Check Your List…Twice.

I make lists, I check them twice. (Santa and I get along really well.) Here is my go-to list that can be applied to almost any event! You can do this on notebook paper if you prefer, but I recommend creating a Google Sheets page and entering your data here. I am a big fan of Google Drive because you can collaborate and share docs so easily. If you’re working with a team on an event, everyone can enter notes into the same document, so you’re all on the same page…literally. 

First, I divide my list into the following categories:

  1. Who is the task assigned to?
  2. Date to be completed by
  3. Task
  4. Details/Notes

Next, I enter the tasks associated with the event. I break these down by the weeks and days prior to the event. 

 

When You’ve Decided You Want to Host an Event:

  1. Select date
  2. Select time
  3. Select venue
  4. Determine timeline of the event; when should people arrive/check-in, when will things ‘begin’ or ‘end’, is there anything happening after the event that people should know about?
  5. Book entertainment or presenters, if applicable
  6. Determine food and beverage situation – will you provide food? Will you need to cater the event? Can you swing by the grocery store to grab a few items?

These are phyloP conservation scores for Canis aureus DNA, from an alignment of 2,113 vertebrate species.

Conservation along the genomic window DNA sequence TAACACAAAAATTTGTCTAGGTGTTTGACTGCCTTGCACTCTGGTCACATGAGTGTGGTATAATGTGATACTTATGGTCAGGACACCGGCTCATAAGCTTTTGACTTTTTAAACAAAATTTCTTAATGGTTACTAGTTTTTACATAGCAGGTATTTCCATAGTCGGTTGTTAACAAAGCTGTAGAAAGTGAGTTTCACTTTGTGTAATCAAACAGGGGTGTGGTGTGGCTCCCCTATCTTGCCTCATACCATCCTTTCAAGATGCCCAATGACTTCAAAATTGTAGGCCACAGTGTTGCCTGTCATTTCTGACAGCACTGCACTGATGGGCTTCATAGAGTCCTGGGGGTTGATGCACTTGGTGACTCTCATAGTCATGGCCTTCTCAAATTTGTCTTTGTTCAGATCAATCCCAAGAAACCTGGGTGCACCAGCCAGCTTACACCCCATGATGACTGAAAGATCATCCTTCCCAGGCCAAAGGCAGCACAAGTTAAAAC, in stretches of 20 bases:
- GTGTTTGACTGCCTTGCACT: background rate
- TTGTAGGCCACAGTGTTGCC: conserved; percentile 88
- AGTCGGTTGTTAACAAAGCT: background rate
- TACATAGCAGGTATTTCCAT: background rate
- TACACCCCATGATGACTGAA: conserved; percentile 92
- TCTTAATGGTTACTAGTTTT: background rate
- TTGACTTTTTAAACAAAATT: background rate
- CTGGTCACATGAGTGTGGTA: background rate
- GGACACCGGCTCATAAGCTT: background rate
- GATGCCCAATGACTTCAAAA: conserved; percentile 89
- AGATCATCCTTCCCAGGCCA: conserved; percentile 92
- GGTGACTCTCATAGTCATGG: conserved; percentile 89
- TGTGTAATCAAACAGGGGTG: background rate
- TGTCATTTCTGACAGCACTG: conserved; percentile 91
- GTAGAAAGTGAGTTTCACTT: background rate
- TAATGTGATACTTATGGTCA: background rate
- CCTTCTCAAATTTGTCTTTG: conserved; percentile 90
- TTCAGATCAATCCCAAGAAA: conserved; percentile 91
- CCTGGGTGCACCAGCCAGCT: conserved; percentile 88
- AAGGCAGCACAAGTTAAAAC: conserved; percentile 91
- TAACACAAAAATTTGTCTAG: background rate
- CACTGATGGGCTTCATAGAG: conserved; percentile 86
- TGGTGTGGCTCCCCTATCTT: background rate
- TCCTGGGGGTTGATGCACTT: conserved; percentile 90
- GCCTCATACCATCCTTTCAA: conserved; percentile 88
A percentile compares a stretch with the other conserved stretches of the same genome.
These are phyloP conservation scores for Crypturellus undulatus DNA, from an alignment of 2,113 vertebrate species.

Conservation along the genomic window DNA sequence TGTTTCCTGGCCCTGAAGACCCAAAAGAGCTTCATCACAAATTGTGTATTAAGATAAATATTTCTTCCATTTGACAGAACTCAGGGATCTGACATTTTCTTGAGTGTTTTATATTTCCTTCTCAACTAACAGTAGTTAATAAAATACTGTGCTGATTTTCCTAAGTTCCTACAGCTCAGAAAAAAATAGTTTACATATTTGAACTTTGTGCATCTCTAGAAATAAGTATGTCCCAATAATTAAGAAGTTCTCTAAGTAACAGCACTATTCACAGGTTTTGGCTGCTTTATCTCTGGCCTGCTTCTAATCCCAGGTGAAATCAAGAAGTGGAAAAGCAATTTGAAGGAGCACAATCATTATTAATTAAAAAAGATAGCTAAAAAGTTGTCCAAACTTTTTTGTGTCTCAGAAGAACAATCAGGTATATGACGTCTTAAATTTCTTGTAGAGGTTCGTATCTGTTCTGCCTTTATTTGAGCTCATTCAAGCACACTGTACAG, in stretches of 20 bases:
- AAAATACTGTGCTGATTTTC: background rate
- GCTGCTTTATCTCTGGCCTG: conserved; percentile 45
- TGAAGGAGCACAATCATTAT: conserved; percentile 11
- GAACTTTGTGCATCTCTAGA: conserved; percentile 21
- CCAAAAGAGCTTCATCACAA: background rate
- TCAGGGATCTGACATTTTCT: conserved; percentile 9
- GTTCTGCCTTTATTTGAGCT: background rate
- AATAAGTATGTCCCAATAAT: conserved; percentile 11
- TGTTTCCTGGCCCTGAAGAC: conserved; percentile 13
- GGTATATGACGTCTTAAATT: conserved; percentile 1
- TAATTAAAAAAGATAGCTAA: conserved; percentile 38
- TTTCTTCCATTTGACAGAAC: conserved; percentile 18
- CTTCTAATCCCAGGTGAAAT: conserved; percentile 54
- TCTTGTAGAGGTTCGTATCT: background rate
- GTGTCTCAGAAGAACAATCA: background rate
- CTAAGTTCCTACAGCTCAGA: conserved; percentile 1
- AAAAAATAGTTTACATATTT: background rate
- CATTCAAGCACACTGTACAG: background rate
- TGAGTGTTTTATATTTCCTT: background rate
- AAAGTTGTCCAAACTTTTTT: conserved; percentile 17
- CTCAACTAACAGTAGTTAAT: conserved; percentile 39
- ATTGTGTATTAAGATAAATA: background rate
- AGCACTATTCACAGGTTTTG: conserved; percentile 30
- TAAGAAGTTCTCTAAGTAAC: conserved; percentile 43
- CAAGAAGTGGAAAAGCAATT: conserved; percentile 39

6 to 8 Weeks Prior to the Event

  1. Create a 3-5 sentence description of the event. If you have entertainment or presenters, ask them to provide some information as to what they will do or cover. 
  2. Create presentation, if applicable. Again, I recommend using Google Slides.
  3. Create promotional graphics for the event. I suggest using Canva to create your graphics it can be free, is easy to navigate, and graphic sizing is taken care of for you! Your standard graphics package should include:
    1. Social media graphic 
    2. Facebook event cover photo
    3. Eventbrite cover photo
    4. Flyer
  4. Create your event on Eventbrite. This platform allows you to offer tickets to your event. It will also capture contact information for those who sign up, which allows you to follow up with attendees or remind them of the event. It also allows you to check-in your attendees the day of your event, very easily. 
  5. Create a Facebook event on your business page, link the tickets to Eventbrite, and use the graphics you created on Canva to promote your event. Pay for boosted advertising if necessary.